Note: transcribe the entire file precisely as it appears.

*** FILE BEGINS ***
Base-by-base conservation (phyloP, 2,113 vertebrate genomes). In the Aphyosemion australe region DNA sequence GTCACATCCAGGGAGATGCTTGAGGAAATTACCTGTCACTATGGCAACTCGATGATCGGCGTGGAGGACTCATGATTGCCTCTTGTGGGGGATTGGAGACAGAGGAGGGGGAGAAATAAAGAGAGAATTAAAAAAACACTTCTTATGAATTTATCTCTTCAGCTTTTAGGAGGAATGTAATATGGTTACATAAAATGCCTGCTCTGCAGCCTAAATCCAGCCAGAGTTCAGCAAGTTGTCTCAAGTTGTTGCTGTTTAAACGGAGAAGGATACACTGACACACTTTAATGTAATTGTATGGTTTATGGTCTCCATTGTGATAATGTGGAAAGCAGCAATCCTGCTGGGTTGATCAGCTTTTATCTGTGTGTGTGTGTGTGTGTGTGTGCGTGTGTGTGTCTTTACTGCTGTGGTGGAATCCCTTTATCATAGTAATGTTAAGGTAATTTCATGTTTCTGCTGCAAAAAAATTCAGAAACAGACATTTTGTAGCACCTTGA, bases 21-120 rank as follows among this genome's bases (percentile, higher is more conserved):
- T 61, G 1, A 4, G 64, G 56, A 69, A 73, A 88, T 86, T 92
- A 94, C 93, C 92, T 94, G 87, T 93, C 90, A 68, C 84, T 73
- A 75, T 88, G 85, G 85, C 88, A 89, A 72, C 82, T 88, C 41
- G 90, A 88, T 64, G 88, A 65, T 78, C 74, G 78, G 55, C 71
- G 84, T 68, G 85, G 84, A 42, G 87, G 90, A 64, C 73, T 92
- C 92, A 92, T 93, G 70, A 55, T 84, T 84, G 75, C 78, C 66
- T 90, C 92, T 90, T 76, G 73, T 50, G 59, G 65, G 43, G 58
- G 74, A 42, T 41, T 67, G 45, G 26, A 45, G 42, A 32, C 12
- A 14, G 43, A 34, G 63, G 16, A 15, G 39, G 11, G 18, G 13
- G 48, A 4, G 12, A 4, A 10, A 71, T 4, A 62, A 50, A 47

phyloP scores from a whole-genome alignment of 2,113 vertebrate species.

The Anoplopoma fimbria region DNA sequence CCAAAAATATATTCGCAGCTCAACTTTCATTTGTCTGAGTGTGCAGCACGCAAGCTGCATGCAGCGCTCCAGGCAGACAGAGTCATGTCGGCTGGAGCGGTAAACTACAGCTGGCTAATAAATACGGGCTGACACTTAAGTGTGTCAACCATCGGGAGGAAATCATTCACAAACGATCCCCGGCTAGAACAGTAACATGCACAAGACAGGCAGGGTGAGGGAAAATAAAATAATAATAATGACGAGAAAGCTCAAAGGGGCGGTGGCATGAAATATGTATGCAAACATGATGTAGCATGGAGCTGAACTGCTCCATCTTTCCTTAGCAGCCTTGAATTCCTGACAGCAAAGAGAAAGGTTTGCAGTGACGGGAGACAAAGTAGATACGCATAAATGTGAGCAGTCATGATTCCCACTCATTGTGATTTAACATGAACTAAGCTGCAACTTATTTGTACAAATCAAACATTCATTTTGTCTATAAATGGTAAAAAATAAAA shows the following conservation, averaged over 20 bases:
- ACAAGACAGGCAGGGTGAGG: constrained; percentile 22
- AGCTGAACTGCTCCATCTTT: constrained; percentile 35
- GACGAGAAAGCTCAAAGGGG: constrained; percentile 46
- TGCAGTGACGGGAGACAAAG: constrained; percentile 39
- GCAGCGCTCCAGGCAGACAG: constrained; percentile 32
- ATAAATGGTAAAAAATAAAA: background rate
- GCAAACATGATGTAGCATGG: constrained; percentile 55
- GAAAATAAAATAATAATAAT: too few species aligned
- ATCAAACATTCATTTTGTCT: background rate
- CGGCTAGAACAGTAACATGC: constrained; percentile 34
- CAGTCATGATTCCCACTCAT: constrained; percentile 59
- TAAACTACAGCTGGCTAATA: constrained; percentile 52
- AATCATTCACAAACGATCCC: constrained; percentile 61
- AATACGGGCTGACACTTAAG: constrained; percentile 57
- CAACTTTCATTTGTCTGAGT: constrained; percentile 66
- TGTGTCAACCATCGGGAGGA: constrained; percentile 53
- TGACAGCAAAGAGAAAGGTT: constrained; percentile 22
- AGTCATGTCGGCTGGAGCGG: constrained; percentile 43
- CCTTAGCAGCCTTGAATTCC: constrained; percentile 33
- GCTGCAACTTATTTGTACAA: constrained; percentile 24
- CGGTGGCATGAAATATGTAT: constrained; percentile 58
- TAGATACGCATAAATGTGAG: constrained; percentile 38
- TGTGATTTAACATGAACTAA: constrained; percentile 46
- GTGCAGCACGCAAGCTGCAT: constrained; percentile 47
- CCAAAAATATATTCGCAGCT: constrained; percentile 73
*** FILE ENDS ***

Base-by-base conservation (phyloP, 2,113 vertebrate genomes). In the Aphyosemion australe region DNA sequence GTCACATCCAGGGAGATGCTTGAGGAAATTACCTGTCACTATGGCAACTCGATGATCGGCGTGGAGGACTCATGATTGCCTCTTGTGGGGGATTGGAGACAGAGGAGGGGGAGAAATAAAGAGAGAATTAAAAAAACACTTCTTATGAATTTATCTCTTCAGCTTTTAGGAGGAATGTAATATGGTTACATAAAATGCCTGCTCTGCAGCCTAAATCCAGCCAGAGTTCAGCAAGTTGTCTCAAGTTGTTGCTGTTTAAACGGAGAAGGATACACTGACACACTTTAATGTAATTGTATGGTTTATGGTCTCCATTGTGATAATGTGGAAAGCAGCAATCCTGCTGGGTTGATCAGCTTTTATCTGTGTGTGTGTGTGTGTGTGTGTGCGTGTGTGTGTCTTTACTGCTGTGGTGGAATCCCTTTATCATAGTAATGTTAAGGTAATTTCATGTTTCTGCTGCAAAAAAATTCAGAAACAGACATTTTGTAGCACCTTGA, bases 21-120 rank as follows among this genome's bases (percentile, higher is more conserved):
- T 61, G 1, A 4, G 64, G 56, A 69, A 73, A 88, T 86, T 92
- A 94, C 93, C 92, T 94, G 87, T 93, C 90, A 68, C 84, T 73
- A 75, T 88, G 85, G 85, C 88, A 89, A 72, C 82, T 88, C 41
- G 90, A 88, T 64, G 88, A 65, T 78, C 74, G 78, G 55, C 71
- G 84, T 68, G 85, G 84, A 42, G 87, G 90, A 64, C 73, T 92
- C 92, A 92, T 93, G 70, A 55, T 84, T 84, G 75, C 78, C 66
- T 90, C 92, T 90, T 76, G 73, T 50, G 59, G 65, G 43, G 58
- G 74, A 42, T 41, T 67, G 45, G 26, A 45, G 42, A 32, C 12
- A 14, G 43, A 34, G 63, G 16, A 15, G 39, G 11, G 18, G 13
- G 48, A 4, G 12, A 4, A 10, A 71, T 4, A 62, A 50, A 47

phyloP scores from a whole-genome alignment of 2,113 vertebrate species.

The Anoplopoma fimbria region DNA sequence CCAAAAATATATTCGCAGCTCAACTTTCATTTGTCTGAGTGTGCAGCACGCAAGCTGCATGCAGCGCTCCAGGCAGACAGAGTCATGTCGGCTGGAGCGGTAAACTACAGCTGGCTAATAAATACGGGCTGACACTTAAGTGTGTCAACCATCGGGAGGAAATCATTCACAAACGATCCCCGGCTAGAACAGTAACATGCACAAGACAGGCAGGGTGAGGGAAAATAAAATAATAATAATGACGAGAAAGCTCAAAGGGGCGGTGGCATGAAATATGTATGCAAACATGATGTAGCATGGAGCTGAACTGCTCCATCTTTCCTTAGCAGCCTTGAATTCCTGACAGCAAAGAGAAAGGTTTGCAGTGACGGGAGACAAAGTAGATACGCATAAATGTGAGCAGTCATGATTCCCACTCATTGTGATTTAACATGAACTAAGCTGCAACTTATTTGTACAAATCAAACATTCATTTTGTCTATAAATGGTAAAAAATAAAA shows the following conservation, averaged over 20 bases:
- ACAAGACAGGCAGGGTGAGG: constrained; percentile 22
- AGCTGAACTGCTCCATCTTT: constrained; percentile 35
- GACGAGAAAGCTCAAAGGGG: constrained; percentile 46
- TGCAGTGACGGGAGACAAAG: constrained; percentile 39
- GCAGCGCTCCAGGCAGACAG: constrained; percentile 32
- ATAAATGGTAAAAAATAAAA: background rate
- GCAAACATGATGTAGCATGG: constrained; percentile 55
- GAAAATAAAATAATAATAAT: too few species aligned
- ATCAAACATTCATTTTGTCT: background rate
- CGGCTAGAACAGTAACATGC: constrained; percentile 34
- CAGTCATGATTCCCACTCAT: constrained; percentile 59
- TAAACTACAGCTGGCTAATA: constrained; percentile 52
- AATCATTCACAAACGATCCC: constrained; percentile 61
- AATACGGGCTGACACTTAAG: constrained; percentile 57
- CAACTTTCATTTGTCTGAGT: constrained; percentile 66
- TGTGTCAACCATCGGGAGGA: constrained; percentile 53
- TGACAGCAAAGAGAAAGGTT: constrained; percentile 22
- AGTCATGTCGGCTGGAGCGG: constrained; percentile 43
- CCTTAGCAGCCTTGAATTCC: constrained; percentile 33
- GCTGCAACTTATTTGTACAA: constrained; percentile 24
- CGGTGGCATGAAATATGTAT: constrained; percentile 58
- TAGATACGCATAAATGTGAG: constrained; percentile 38
- TGTGATTTAACATGAACTAA: constrained; percentile 46
- GTGCAGCACGCAAGCTGCAT: constrained; percentile 47
- CCAAAAATATATTCGCAGCT: constrained; percentile 73